Look at that beautiful mug. Shy, to be sure - but also beautiful, in a turtley way.

And a profile, just for good measure. Click and view the large image if you want a better glimpse of the lovely textures on his (her?) shell.

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Wednesday, September 17, 2008

Scenic View

One of the things I love about West Virginia is the natural beauty of the state.

This is a view from a drive we take occasionally, headed west on Hwy 47 into Smithville. The new metal barn, the well tended pastures and fence, the cemetery behind the barn, and the church off on the hill always make me feel peaceful.

As always, you can click on the photo for a larger view.


Sunday, September 14, 2008

Making Grape Jam

Last year I made jam for the first time. The instructions in the Ball Blue Book of Canning said to use Concord, Muscadine, or Scuppernong grapes and to slip the peels from them, chop up the peels, then put the peels into the jam later. I don't know what kind of grapes grow here - they are on a trellis and were here when we bought the place. So I called my Grandmama to see how you peel grapes.

Apparently those three types just jump right out of their peels. I thought all was lost, as I have "regular" grapes, but Grandmama told me how to make jam with the grapes I have.

Pick the grapes - pick the super ripe ones and the not so ripe ones. The ones that aren't quite ripe have more pectin in them, and pectin is what makes the jam jell.

I used the ingredients and proportions in the Ball Blue Book. It calls for two quarts of grapes. I've learned, after several batches, that I need to be generous with what I consider "a quart". Above is a four cup measuring cup and as you can see I fill it quite a bit more than four cups.

After the grapes are washed I put them in a saucepan. Some of them have fallen out of their peels during the washing process. I don't add water (there is a bit on them from having been washed), I just start at low heat. They will juice a lot as they cook.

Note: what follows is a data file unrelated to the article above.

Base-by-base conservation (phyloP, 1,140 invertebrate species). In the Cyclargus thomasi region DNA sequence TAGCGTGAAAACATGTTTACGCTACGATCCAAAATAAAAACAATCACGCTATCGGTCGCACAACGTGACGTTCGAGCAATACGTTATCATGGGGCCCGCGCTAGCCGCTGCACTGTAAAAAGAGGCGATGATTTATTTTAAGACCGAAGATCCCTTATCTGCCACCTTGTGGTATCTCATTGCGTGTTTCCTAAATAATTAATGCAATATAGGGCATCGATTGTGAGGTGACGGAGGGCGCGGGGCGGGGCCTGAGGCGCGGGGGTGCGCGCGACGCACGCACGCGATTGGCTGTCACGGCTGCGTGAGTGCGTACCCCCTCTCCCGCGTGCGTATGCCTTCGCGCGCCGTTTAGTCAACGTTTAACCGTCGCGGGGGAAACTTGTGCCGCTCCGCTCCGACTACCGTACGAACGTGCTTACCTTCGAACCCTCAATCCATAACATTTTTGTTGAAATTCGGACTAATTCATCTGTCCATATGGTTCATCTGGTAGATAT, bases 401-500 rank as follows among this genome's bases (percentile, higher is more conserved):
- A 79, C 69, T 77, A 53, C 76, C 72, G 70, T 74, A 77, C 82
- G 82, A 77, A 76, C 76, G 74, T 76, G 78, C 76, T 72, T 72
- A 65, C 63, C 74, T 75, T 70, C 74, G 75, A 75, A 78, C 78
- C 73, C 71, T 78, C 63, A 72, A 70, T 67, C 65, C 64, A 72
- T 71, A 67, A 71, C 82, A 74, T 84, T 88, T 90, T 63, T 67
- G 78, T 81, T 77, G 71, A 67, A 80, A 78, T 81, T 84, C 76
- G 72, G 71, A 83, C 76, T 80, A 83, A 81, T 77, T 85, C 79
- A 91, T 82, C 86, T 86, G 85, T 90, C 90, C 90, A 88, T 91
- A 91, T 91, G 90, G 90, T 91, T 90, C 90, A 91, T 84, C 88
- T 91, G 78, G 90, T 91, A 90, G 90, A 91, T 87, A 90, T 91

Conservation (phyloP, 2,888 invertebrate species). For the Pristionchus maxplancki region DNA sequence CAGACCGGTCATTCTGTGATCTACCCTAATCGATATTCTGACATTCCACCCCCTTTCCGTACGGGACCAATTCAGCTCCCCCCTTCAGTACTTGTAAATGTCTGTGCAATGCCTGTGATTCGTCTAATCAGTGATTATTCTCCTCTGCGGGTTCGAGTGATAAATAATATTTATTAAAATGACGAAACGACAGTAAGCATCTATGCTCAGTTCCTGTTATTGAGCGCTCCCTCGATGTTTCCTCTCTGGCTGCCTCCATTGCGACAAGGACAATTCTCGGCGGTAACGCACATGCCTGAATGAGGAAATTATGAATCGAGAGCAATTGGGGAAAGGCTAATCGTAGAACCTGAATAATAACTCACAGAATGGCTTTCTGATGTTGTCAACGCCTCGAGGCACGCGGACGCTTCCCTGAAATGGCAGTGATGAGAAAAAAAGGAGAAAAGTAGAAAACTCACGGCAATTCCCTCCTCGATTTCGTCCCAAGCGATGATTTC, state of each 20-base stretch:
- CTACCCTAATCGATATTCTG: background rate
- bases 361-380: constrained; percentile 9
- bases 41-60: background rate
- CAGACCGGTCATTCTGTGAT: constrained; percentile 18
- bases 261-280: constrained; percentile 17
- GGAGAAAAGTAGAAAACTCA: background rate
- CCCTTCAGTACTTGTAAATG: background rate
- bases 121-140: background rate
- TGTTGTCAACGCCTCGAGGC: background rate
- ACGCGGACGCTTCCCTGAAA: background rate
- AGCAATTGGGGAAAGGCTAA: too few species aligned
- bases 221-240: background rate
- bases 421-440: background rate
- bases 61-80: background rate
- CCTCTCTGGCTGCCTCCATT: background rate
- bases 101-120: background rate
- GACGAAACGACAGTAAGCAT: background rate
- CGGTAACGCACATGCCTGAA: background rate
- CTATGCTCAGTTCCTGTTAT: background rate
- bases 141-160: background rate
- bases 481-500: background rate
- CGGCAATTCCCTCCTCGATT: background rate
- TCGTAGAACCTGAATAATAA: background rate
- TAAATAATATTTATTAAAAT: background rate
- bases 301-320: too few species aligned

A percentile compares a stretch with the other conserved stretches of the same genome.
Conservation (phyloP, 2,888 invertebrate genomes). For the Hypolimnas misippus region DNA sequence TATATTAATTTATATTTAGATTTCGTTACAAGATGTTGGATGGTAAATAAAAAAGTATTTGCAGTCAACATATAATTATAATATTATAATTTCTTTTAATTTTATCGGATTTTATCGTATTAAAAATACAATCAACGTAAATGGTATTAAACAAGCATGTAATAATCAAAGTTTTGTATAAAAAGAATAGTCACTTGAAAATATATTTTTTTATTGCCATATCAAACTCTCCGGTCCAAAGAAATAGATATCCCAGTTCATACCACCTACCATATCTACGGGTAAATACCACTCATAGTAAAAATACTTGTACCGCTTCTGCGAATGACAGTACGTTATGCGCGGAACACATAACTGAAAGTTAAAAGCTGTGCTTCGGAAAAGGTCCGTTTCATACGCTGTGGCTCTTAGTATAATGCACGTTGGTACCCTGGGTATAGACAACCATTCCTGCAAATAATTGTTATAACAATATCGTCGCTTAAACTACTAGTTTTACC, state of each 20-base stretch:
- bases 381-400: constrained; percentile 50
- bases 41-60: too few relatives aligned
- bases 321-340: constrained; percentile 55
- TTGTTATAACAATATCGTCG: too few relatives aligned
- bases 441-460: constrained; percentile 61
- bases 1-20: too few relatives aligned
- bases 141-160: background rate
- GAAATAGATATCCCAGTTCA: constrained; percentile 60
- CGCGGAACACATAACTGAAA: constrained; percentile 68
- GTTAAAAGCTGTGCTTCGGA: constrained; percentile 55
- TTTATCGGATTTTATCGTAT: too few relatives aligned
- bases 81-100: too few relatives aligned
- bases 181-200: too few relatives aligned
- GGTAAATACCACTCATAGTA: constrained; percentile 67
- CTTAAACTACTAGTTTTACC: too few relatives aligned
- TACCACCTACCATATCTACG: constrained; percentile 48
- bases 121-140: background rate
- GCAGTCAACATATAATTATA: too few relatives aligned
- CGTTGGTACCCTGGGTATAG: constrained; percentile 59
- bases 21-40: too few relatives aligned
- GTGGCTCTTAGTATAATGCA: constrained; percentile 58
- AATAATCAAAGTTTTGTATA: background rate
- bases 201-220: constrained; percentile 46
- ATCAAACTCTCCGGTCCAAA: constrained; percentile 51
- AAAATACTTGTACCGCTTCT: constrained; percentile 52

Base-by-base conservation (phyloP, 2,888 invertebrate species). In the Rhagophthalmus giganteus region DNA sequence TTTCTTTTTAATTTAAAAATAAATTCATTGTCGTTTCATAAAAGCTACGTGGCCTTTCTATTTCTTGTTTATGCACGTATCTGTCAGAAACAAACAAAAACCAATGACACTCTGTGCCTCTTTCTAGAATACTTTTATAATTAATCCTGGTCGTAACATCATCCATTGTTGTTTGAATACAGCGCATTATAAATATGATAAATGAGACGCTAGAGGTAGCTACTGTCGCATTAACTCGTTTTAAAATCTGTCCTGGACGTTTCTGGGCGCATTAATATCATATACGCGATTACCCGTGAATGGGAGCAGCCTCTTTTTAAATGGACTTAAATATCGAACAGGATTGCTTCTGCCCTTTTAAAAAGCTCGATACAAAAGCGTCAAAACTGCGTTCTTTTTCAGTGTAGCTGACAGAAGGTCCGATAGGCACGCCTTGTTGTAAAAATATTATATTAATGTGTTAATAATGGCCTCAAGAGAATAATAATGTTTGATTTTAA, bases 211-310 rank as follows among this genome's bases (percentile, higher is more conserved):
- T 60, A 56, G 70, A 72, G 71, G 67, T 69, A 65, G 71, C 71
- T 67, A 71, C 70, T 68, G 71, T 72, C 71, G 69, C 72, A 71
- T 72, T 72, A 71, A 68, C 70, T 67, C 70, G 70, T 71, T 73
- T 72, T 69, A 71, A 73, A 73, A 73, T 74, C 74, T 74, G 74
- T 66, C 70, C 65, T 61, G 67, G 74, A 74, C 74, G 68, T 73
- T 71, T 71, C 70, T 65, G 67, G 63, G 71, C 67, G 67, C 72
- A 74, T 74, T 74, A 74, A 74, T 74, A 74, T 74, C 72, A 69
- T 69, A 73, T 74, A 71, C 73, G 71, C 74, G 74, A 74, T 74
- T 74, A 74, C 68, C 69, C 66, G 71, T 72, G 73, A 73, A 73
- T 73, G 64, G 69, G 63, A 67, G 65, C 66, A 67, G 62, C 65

At this point I also put three pint jars into my canner, submerse them in water, and put the heat on high. Jam is canned with a boiling water bath, and it takes a long time to heat up all that water. So start early.

I simmer the grapes until they're mostly slipped out of their skins.

Once they're cooked and pretty much soft, put them through a ricer or a Foley mill. This will separate the skins and seeds from the juice and pulp.

Use a big pot - 8 or 12 quarts. When you cook the jam it boils up amazingly, impressively, and just a little big frighteningly.

Add six cups of sugar. That's a lot of sugar! I bought my sugar in 25 pound bags at Sam's or Costco, and it was under $12. The bag says 25 lbs. is just over 56 cups.

Pop a small bowl or saucer into the freezer. You'll need it later.

Cook the grape/sugar mixture until it reaches the jelling point. Stir frequently to keep it from getting thick and sludgy on the bottom. Don't let it boil too high because it will want to splash onto your hands when you stir it. Boiling sugar/fruit juice is VERY hot and doesn't like to come off.

The jelling point will vary depending on ambient temperature, humidity, pot used... it's a bit of a black art and, frankly, I'm never sure if I've made jam that will be too thick or too runny. I tend to make it thicker than I think I'm making it.

You can get it approximately to the jelling point by bringing some water to a boil and checking your boiling point on that day with a candy thermometer. The jelling point will be about eight degrees higher than the boiling point of water. Don't assume water really boils at 212F where you live.

I find that it takes about 20 minutes for my grapes to reach the jelling point, but I usually start testing after 15 minutes, just in case.

To test, remove the jam from the heat so it doesn't cook while you're testing. Put a bit on your cold saucer or bowl and pop it back into the freezer for a minute or two.

You should test it when the jam is "room temperature." It's hard for me to tell what "room temperature" is after hovering around stirring boiling jam. I know it's cooler than my wrist (and cooler than my tongue).

The jam above is still too runny. I was rocking out to a Journey CD... sorry for the racket.

This jam is about right.
I think.
It may be too thick.
What do I know?

This shows how the jam looks in the bowl after testing and tasting ;)

Process in a boiling water bath for 15 minutes (pints). Adjust for altitude.